Period tracking is how they began but there is much more to this business.  The data that we can learn from all of these applications is huge for future generations.  Just like 23&Me, if we know that women in Japan go into menopause later or there appears to be a cluster of women in Wisconsin who are having problems getting pregnant that is powerful.  23&Me is learning about gene pools but Clue can be drawing information about real life behavior.

Wellness is the first word that comes to mind around this entire area.  There is a large movement around wellness that branches out into meditation, exercise, custom vitamins, juicing, knowing more about your body, etc.  Being in the moment makes sense.  We are inundated with information at the speed of lighting and it takes a toll on our brains and in turn our body.  Yoga and meditation are practices that has been around forever yet more and more people (men and women) are making this part of their daily life in order to take a breath and clear their mind.

I have seen countless businesses come across my desk around the “wellness” space.  I put wellness in quotations because it is so huge and will become bigger over the next decade.  It isn’t an area that I will invest in because of the many moving parts that have accelerated since 2013 but I am curious how all of this plays out.

Miami Basel Recap

imgresThere were many articles all week long about how less crowded it was this year than years past.  Lots of theories.  I have a few thoughts on that.  My guess is many of the reservations were cancelled around the Zika scare.  If I was of child-bearing age I would not come down here either.  They really don’t know enough about Zika yet and why take a risk.  The people we saw walking the shows were mostly older.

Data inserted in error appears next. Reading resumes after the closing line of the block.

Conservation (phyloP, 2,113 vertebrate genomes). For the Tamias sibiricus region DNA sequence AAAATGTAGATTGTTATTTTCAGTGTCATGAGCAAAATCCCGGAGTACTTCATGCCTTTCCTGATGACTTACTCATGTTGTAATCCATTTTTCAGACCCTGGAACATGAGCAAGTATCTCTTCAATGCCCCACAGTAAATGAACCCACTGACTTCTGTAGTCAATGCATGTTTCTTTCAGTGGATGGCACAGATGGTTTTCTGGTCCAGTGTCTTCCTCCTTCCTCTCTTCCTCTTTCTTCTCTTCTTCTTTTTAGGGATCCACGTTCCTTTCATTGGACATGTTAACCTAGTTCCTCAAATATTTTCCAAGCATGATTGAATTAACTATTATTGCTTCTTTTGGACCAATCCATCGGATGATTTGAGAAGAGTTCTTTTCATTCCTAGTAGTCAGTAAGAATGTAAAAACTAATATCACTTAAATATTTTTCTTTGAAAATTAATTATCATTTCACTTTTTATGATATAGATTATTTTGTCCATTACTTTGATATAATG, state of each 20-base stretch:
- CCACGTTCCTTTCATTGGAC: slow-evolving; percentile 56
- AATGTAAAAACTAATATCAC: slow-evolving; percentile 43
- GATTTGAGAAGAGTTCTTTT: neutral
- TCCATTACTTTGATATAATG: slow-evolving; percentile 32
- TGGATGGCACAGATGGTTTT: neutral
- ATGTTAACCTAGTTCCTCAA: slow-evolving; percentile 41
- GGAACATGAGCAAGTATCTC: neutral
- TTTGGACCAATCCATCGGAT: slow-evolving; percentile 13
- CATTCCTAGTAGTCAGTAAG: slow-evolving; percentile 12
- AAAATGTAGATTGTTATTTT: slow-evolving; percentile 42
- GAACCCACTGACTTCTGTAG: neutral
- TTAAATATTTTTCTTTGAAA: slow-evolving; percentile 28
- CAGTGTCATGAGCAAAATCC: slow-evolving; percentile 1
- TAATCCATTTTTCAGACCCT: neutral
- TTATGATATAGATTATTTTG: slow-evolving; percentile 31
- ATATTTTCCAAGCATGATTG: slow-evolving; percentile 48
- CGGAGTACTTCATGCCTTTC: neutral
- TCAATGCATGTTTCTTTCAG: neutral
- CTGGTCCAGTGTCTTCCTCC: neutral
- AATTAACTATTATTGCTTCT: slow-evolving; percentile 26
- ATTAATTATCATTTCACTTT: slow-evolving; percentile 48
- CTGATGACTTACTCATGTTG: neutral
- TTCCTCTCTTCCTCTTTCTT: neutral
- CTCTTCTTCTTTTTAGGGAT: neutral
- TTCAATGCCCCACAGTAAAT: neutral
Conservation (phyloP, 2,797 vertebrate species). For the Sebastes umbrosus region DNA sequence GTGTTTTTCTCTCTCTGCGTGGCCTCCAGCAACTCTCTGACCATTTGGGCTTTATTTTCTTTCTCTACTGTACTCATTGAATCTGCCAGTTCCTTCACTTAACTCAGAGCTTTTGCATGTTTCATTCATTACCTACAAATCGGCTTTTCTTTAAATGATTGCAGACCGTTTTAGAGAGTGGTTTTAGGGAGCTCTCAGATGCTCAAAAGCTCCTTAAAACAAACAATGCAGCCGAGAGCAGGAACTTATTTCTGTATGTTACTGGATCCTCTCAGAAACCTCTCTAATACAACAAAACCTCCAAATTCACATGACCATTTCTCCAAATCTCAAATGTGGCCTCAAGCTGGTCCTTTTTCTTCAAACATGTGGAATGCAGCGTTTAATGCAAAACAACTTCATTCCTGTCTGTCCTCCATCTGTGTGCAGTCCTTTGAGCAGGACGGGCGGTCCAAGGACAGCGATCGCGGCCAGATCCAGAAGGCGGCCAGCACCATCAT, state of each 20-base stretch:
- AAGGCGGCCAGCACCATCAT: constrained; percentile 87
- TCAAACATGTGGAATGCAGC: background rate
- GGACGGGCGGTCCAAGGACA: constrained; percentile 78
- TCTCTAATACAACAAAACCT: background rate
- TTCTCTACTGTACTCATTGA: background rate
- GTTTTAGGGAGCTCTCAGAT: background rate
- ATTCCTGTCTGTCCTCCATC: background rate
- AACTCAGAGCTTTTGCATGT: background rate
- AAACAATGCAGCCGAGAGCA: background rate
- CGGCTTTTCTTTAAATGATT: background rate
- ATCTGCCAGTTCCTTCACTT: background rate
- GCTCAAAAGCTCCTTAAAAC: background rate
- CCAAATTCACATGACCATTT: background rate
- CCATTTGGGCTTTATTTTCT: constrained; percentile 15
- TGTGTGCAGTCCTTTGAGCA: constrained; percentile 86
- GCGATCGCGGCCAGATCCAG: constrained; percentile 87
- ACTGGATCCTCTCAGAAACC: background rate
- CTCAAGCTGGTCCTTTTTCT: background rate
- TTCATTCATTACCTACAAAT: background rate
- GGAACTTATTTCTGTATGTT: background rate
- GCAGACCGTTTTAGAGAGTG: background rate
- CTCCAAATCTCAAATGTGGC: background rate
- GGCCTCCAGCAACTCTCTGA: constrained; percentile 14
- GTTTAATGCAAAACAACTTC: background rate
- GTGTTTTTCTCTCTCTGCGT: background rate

It seems like the shows did well but there is also speculation around the state of the world.  No doubt taxes will go down with the Trump administration as his cabinet is looking extremely old school Wall Street tilting very right.  China is a major player in the art world and his conversation with Taiwan scares people.  More than anything people buy art when they are feeling upbeat, happy and confident.  I am not so sure that people are feeling this way but more on edge here and abroad.  There are a lot of speculators in the art market who buy for investment purposes to flip later on and that might be something that collectors are wary of.

We collect like we invest.  Early stage = emerging artists.  It is something we enjoy doing.  We have never sold a piece that we have purchased and have been collecting a long time.  Everyone comes to this fair with a different agenda.  We love the art, the artists, the process, the history and to be surrounded by work that resonates with us.

Our favorite shows were Pulse and Untitled.  The really out there satellites were the most interesting and discussion worthy.  It is what stayed with me.  It was at the Satellite Fair where we saw a lot of galleries from second tier cities such as Baltimore to North Carolina.  The artists and gallerists all had the same look at that show.  I hate to use the word Brooklynesque but there is a look and feel from all of them that is a constant.  This generation grew up with more information coming their way than the past.  There is a take on their future that is almost apocalyptic.  Social media and media in general 24/7 has created an even flatter world so the youth in the Middle East can be connected to someone in LA yet they are comfortable with their religion setting them apart.  That is a good thing.  On the other hand there is a backlash to simplicity and survival mode in the work.  A backlash to big money and a connection to community and doing what makes them happy.  It is really interesting and reflective in the gallerists and the artists.